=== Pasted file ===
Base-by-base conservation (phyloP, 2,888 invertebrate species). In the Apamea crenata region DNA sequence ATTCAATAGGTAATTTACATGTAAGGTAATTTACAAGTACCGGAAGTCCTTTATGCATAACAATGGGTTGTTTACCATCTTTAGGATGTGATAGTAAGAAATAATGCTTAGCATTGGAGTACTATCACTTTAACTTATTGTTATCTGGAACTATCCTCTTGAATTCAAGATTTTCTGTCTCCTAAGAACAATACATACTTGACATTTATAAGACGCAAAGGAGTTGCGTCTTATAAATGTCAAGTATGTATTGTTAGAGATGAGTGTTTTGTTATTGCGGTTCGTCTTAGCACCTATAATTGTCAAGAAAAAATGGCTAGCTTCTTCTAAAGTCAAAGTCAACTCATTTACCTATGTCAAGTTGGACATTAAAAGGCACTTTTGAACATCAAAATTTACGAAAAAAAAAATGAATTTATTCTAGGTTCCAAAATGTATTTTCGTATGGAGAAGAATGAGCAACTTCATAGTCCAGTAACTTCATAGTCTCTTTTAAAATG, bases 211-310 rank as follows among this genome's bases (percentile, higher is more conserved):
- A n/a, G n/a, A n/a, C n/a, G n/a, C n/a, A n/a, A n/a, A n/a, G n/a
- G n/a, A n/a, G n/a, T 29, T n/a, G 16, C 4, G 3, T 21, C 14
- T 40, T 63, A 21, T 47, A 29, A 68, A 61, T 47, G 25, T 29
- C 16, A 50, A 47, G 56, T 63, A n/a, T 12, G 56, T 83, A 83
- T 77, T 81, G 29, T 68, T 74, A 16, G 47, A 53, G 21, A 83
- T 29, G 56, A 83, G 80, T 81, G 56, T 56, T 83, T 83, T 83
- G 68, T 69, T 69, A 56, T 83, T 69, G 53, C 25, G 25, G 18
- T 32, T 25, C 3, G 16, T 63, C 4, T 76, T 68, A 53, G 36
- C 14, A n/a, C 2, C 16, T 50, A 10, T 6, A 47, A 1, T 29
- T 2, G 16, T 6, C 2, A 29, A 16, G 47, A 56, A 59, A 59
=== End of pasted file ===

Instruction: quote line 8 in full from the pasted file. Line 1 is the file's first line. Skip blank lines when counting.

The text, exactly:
- G 68, T 69, T 69, A 56, T 83, T 69, G 53, C 25, G 25, G 18